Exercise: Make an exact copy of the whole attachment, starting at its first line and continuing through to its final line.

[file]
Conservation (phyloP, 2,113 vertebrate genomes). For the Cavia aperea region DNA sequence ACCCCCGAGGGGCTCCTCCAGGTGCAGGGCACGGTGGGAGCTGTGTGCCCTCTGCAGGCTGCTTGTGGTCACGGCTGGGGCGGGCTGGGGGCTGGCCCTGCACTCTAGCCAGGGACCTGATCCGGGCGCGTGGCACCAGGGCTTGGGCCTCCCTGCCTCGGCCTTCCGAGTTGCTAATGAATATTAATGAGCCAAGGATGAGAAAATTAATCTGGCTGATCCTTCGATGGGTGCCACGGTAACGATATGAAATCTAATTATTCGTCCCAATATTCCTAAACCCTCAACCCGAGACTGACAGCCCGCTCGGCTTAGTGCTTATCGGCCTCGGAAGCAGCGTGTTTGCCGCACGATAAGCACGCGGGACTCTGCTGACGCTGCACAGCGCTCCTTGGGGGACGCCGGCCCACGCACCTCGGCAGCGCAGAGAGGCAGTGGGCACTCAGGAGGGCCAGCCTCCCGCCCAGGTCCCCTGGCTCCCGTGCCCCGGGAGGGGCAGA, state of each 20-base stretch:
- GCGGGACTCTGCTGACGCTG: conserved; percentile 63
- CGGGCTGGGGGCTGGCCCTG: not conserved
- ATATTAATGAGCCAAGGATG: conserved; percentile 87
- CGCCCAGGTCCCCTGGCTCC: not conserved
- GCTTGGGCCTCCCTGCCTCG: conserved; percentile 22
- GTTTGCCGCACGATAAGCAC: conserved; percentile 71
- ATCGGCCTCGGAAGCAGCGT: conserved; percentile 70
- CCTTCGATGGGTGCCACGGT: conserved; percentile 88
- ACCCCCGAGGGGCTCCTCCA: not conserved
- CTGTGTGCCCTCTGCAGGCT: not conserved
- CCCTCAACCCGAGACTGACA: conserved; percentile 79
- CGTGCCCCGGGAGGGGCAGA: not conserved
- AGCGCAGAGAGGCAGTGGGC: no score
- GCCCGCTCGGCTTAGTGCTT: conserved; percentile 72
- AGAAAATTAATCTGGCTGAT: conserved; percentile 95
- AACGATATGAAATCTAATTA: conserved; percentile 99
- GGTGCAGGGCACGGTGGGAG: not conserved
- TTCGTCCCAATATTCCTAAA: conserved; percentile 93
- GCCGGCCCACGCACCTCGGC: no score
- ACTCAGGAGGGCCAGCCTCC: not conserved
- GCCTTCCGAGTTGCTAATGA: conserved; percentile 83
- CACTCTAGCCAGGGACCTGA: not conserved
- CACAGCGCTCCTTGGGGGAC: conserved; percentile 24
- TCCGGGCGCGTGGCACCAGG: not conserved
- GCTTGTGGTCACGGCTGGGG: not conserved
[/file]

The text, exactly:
Conservation (phyloP, 2,113 vertebrate genomes). For the Cavia aperea region DNA sequence ACCCCCGAGGGGCTCCTCCAGGTGCAGGGCACGGTGGGAGCTGTGTGCCCTCTGCAGGCTGCTTGTGGTCACGGCTGGGGCGGGCTGGGGGCTGGCCCTGCACTCTAGCCAGGGACCTGATCCGGGCGCGTGGCACCAGGGCTTGGGCCTCCCTGCCTCGGCCTTCCGAGTTGCTAATGAATATTAATGAGCCAAGGATGAGAAAATTAATCTGGCTGATCCTTCGATGGGTGCCACGGTAACGATATGAAATCTAATTATTCGTCCCAATATTCCTAAACCCTCAACCCGAGACTGACAGCCCGCTCGGCTTAGTGCTTATCGGCCTCGGAAGCAGCGTGTTTGCCGCACGATAAGCACGCGGGACTCTGCTGACGCTGCACAGCGCTCCTTGGGGGACGCCGGCCCACGCACCTCGGCAGCGCAGAGAGGCAGTGGGCACTCAGGAGGGCCAGCCTCCCGCCCAGGTCCCCTGGCTCCCGTGCCCCGGGAGGGGCAGA, state of each 20-base stretch:
- GCGGGACTCTGCTGACGCTG: conserved; percentile 63
- CGGGCTGGGGGCTGGCCCTG: not conserved
- ATATTAATGAGCCAAGGATG: conserved; percentile 87
- CGCCCAGGTCCCCTGGCTCC: not conserved
- GCTTGGGCCTCCCTGCCTCG: conserved; percentile 22
- GTTTGCCGCACGATAAGCAC: conserved; percentile 71
- ATCGGCCTCGGAAGCAGCGT: conserved; percentile 70
- CCTTCGATGGGTGCCACGGT: conserved; percentile 88
- ACCCCCGAGGGGCTCCTCCA: not conserved
- CTGTGTGCCCTCTGCAGGCT: not conserved
- CCCTCAACCCGAGACTGACA: conserved; percentile 79
- CGTGCCCCGGGAGGGGCAGA: not conserved
- AGCGCAGAGAGGCAGTGGGC: no score
- GCCCGCTCGGCTTAGTGCTT: conserved; percentile 72
- AGAAAATTAATCTGGCTGAT: conserved; percentile 95
- AACGATATGAAATCTAATTA: conserved; percentile 99
- GGTGCAGGGCACGGTGGGAG: not conserved
- TTCGTCCCAATATTCCTAAA: conserved; percentile 93
- GCCGGCCCACGCACCTCGGC: no score
- ACTCAGGAGGGCCAGCCTCC: not conserved
- GCCTTCCGAGTTGCTAATGA: conserved; percentile 83
- CACTCTAGCCAGGGACCTGA: not conserved
- CACAGCGCTCCTTGGGGGAC: conserved; percentile 24
- TCCGGGCGCGTGGCACCAGG: not conserved
- GCTTGTGGTCACGGCTGGGG: not conserved